Bernard Meadows: Sculpture and Drawings

ISBN: 9780853316442
Artist(s): Bernard Meadows
Author(s): Alan Bowness
Format: hardback
Edition: First
Year published: 1995
Publisher: Lund Humphries
Publisher Location: London
Total Pages: 160
Illustrations: 32 colour and 120 b&w illustrations

Artist(s) Biographies:


1 available

This is the first major illustrated monograph to be published on British sculptor Bernard Meadows (b.1915), a key figure of post-war British sculpture.

Meadows first attracted international attention at the 1952 Venice Biennale when his work was exhibited in the British Pavilion alongside sculptures by Robert Adams, Kenneth Armitage, Reg Butler, Lynn Chadwick, Geoffrey Clarke, Eduardo Paolozzi and William Turnbull. In his catalogue introduction, Herbert Read coined the phrase ‘the geometry of fear’ – a particularly apposite description of Meadows’ sculpture. For Meadows has been obsessed in his work with the representation of fear, first with frightened birds, and then with frightening armed figures. It is only in the later part of his long career, in the works of the late 1970s and early 1980s, that the mood changes, and a more sensuous, erotic element invades the sculptures and drawings.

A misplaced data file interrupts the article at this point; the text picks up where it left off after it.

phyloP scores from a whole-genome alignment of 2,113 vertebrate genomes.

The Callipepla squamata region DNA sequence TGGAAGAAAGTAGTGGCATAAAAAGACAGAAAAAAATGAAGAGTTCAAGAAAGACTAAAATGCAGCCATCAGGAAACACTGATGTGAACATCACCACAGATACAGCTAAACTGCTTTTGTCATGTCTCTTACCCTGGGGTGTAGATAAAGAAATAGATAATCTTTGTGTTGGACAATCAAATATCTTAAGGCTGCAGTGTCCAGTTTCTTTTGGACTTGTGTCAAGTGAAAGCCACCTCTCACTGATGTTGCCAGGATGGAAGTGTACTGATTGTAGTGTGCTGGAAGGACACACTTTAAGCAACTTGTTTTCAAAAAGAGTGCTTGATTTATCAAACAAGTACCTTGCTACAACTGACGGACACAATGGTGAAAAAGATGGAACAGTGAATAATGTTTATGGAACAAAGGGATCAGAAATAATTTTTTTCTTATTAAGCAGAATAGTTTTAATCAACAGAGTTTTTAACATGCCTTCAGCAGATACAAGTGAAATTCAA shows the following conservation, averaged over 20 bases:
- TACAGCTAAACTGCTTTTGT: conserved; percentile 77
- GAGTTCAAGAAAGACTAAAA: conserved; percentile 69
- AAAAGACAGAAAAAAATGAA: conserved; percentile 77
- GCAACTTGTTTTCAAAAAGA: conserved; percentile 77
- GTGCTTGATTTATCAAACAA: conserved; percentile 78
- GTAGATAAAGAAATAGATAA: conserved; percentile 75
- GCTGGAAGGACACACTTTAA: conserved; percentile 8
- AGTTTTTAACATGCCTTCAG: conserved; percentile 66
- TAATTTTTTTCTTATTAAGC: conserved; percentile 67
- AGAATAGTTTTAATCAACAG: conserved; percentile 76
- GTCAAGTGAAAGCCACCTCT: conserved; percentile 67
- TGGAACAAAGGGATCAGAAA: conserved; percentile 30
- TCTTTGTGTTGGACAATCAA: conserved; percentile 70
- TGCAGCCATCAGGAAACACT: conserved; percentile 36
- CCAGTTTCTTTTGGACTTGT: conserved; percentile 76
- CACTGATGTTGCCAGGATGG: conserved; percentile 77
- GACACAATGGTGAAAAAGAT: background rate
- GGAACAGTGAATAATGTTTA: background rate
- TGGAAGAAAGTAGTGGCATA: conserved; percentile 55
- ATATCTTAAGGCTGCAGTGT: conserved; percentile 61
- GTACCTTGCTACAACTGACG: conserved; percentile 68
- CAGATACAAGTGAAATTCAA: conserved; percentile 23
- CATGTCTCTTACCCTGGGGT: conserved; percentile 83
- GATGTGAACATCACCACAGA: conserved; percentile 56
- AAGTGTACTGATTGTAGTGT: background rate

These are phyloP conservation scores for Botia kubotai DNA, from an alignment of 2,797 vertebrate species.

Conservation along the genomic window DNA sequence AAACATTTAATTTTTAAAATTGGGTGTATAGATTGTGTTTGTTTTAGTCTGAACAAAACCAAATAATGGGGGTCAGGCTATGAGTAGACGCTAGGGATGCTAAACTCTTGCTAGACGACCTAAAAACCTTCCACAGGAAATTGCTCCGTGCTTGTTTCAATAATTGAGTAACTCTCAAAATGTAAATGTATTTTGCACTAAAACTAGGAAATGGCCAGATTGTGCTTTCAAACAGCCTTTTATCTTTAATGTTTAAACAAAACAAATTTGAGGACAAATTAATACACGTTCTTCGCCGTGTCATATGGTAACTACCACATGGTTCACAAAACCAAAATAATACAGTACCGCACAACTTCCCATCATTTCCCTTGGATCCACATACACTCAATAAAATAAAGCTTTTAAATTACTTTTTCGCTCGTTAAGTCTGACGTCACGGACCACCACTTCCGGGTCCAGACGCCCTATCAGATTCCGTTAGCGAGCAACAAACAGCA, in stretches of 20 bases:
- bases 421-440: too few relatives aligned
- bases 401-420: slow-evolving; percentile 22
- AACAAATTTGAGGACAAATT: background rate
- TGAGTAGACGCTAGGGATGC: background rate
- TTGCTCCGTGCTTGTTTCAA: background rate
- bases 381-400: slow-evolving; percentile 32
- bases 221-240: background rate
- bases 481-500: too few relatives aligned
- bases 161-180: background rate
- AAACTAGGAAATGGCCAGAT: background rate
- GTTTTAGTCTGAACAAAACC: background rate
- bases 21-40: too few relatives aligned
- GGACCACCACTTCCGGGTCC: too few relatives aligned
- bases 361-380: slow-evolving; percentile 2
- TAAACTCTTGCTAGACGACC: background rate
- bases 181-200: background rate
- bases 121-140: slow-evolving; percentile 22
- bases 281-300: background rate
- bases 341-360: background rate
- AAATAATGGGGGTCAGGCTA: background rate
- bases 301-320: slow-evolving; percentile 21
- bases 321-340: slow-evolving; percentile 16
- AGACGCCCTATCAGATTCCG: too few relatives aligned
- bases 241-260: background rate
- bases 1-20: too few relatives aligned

During the 1950s, Meadows explored the formal possibilities of animal forms as vehicles for human emotions – in particular, cocks and crabs. The crab motif was inspired by Meadows’ war-time service on the Cocos Islands in the Indian Ocean, where he had spent long hours observing crab behaviour. Meadows’ appropriation of animal forms was his way of finding his own voice as a sculptor, and escaping the overwhelming early influence of Henry Moore, for whom he had worked as studio assistant in 1936–9 and 1946–8, and with whom he was to develop a close working relationship.

This volume reproduces as full-page colour and black-and-white plates the major pieces of sculpture and related drawings. It also includes a complete catalogue of sculpture; lists of exhibitions, public collections and public commissions; and introductory essays by Alan Bowness and Penelope Curtis. Fine copy


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